How It Works: How SoFi Makes Money
How It Works is an ongoing series here on our blog, exploring and demystifying topics about which we hear often from our members and the public. Today, we’re taking a look at how SoFi makes money.
[UPDATED 11/29/18 to include information on how SoFi Money makes money! We also updated how we make money on our Wealth product.]
SoFi is able to offer products and services at competitive rates to members because we’re more efficient than traditional financial institutions. As with any time a company invents a new way of doing things, people may wonder, “Is there a catch?” We’re here today to explain how we make money‒it’s something we think every consumer should know about the companies they do business with, in finance or any other sector. Since we offer a variety of products, we’ll break this down by product area.
First, our lending products (that’s Student Loan Refinancing, Personal Loan, and Mortgage). There are many different ways companies make money in lending – some make their money on origination fees and get paid when a borrower takes a loan, others by holding the loans and making money from the interest the borrower pays, and others by selling loans after they’re made to investors while maintaining some ownership for themselves.
We employ a blend of the last two approaches at SoFi, but primarily make money the third way, through securitizations and whole loan sales. The buyers in these securitizations are institutions like pension and insurance funds, as well as other asset managers, who pay a premium upfront for the future potential cash flows from the loans. We’re able to make money through securitizations because investors trust the quality of our loans.
This enables us to have access to funds at a very competitive rate – often, on par with large commercial banks with big balance sheets—without “selling” our relationship with our members. We then pass those savings on to our consumers by offering them loan products at an interest rate below their current rate, but above our cost of financing. This represents a win-win: the member saves money on their loan payments and SoFi makes enough money to keep doing what it’s doing.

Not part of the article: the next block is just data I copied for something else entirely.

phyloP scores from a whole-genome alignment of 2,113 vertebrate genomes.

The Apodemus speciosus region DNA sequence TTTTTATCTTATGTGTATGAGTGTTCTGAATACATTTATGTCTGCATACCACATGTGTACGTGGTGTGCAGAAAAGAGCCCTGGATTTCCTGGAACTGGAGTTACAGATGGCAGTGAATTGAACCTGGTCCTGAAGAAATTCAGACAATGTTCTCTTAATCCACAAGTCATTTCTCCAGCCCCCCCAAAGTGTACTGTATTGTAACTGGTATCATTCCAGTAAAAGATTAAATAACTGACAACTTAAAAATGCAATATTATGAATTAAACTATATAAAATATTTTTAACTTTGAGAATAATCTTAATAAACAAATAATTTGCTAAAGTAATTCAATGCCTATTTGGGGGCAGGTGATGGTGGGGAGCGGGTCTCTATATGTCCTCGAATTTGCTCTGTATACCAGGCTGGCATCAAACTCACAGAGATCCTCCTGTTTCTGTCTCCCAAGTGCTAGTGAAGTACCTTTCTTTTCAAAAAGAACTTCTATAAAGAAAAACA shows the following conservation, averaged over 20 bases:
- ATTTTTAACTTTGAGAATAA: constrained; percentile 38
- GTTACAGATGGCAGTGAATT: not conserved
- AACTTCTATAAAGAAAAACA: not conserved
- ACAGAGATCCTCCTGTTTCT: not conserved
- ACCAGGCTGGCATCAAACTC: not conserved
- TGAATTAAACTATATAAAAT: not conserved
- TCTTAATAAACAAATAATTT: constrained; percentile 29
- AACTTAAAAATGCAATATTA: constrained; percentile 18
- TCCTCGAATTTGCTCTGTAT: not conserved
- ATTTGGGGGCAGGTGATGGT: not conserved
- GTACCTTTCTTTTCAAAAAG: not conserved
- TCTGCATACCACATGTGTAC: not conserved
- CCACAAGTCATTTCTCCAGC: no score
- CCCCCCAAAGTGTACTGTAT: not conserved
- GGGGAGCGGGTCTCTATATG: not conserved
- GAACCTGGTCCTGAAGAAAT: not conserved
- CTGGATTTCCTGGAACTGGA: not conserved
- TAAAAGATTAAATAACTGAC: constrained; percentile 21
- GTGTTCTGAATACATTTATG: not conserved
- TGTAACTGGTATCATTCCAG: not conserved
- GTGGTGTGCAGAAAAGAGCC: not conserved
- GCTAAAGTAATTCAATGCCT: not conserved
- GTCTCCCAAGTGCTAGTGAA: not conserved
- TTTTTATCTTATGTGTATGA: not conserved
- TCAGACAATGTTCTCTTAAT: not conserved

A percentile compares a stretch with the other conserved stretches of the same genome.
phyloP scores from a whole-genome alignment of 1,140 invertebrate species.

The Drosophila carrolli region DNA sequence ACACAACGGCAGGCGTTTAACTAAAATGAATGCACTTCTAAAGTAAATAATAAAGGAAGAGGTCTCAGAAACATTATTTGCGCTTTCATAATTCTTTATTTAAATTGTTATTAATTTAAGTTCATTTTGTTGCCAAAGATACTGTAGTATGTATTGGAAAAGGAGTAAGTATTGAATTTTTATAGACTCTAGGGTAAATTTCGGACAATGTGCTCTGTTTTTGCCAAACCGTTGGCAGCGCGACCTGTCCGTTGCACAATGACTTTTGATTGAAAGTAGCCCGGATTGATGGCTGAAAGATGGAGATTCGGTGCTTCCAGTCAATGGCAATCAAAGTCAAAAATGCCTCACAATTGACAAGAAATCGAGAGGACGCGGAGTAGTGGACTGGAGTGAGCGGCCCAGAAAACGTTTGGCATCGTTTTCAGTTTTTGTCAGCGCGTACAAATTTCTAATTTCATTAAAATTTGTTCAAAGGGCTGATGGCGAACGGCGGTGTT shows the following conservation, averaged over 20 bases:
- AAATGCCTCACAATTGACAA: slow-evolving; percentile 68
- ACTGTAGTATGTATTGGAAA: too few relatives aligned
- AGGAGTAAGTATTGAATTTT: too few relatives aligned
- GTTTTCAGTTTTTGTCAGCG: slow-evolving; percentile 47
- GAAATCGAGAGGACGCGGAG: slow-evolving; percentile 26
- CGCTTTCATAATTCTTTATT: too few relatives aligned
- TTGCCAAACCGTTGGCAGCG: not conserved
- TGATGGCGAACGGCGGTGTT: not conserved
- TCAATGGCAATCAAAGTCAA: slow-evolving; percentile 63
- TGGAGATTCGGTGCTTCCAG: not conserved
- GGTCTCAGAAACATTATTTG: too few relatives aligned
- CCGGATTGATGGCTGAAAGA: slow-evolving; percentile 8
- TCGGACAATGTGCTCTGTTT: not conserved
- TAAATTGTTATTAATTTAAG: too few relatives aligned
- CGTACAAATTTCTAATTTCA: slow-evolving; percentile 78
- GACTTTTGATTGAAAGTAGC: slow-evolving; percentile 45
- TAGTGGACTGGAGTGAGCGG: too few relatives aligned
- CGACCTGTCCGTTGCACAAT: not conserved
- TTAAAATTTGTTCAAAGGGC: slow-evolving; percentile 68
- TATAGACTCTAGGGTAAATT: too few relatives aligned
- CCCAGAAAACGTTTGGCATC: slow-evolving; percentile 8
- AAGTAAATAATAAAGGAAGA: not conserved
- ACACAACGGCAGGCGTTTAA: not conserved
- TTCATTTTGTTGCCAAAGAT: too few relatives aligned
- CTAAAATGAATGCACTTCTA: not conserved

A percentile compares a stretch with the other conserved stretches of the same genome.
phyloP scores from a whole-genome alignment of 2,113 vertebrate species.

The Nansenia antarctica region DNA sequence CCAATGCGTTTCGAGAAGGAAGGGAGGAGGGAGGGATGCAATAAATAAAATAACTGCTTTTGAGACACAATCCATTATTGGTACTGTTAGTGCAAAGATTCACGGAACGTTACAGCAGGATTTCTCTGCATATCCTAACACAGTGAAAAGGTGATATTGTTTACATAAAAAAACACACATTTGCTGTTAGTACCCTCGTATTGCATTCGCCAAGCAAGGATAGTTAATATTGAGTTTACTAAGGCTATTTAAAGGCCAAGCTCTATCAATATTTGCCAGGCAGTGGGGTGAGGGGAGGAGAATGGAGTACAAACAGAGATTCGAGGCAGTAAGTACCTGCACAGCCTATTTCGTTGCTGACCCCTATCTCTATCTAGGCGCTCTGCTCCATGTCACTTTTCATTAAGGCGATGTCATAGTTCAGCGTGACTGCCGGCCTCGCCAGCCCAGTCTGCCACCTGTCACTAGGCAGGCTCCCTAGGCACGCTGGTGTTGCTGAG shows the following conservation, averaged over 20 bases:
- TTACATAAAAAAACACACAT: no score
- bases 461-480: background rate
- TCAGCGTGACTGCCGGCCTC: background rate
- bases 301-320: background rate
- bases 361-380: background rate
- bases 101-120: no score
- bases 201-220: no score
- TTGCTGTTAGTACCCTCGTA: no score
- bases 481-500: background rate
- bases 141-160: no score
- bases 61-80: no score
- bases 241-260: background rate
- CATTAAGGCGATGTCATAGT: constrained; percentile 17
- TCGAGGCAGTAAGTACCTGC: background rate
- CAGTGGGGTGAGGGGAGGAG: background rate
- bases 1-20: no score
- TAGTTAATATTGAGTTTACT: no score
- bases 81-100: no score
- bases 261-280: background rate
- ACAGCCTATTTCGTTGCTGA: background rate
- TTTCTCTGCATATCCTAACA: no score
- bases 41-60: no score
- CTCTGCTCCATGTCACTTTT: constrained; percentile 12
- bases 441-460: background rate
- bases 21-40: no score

Who buys SoFi’s loans? Investors like pension and insurance funds, as well as other asset managers. They are willing to pay a premium above the principal value of the loan upfront for the future potential cashflows. We sell these loans in two ways: (1) “whole loan sales” where we sell a group (called a “pool”) of loans in their entirety to investors, and (2) “securitizations” where we group the loans together and their combined cash flows pay specific groups of investors (called “tranches”) in a specific sequence. Having multiple ways to sell our loans ensures we have cost-effective financing and reduces the risk that the market disrupts our business.
To break the process down more simply, here’s an example: let’s say SoFi extends a student loan that pays 5% APR for five years with the principal due at the end of those five years. Because our borrowers were paying 7% APR originally, they now save a whopping 2% APR each year. Nice!
The value of the total loan is 125% of the original loan amount (5% APR x 5 years in interest; 100% in principal). We sell the loan to investors for 105%. For taking on the risk of loan repayment, investors will get 20% (125% – 120%) over five years; SoFi will get 5% upfront to cover its cost of borrowing funds, its operations, and the memberships perks it offers to its clients. Double nice!
For SoFi Wealth, we used to make money from management fees, but we recently decided to offer SoFi Wealth with no SoFi management fees. We don’t make money from it at all — really! We are also working on growing our investment suite to include access to individual stocks and ETFs, where we earn some money from the interest on the cash and securities held in an investment account. We’ll be sure to update you on any changes we plan to make.
With SoFi Money, like with other debit and credit cards, we earn a small amount of interest on the money in the accounts and from the merchant with each swipe of the debit card. But unlike most banks, SoFi has lower costs from doing business online, so we pass those savings on to our members in the form of higher interest paid on deposits—and we don’t charge extra account fees on top. Most banks charge an average of $329 in account fees per year,1 whereas SoFi Money charges zero. Not unlike Wealth, this is a newer product for us, and we expect to offer many more features and perks in the years to come.
We also offer Term Life Insurance through our partnership with Ladder Life. For life insurance, we earn a set marketing fee every time a member submits an application for life insurance.
SoFi Lending Corp. is licensed by the Department of Business Oversight under the California Financing Law, license number 6054612. NMLS #1121636.
Neither SoFi nor its affiliates is a bank.
Advisory services offered through SoFi Wealth LLC (SFW) a SEC Registered Investment Adviser.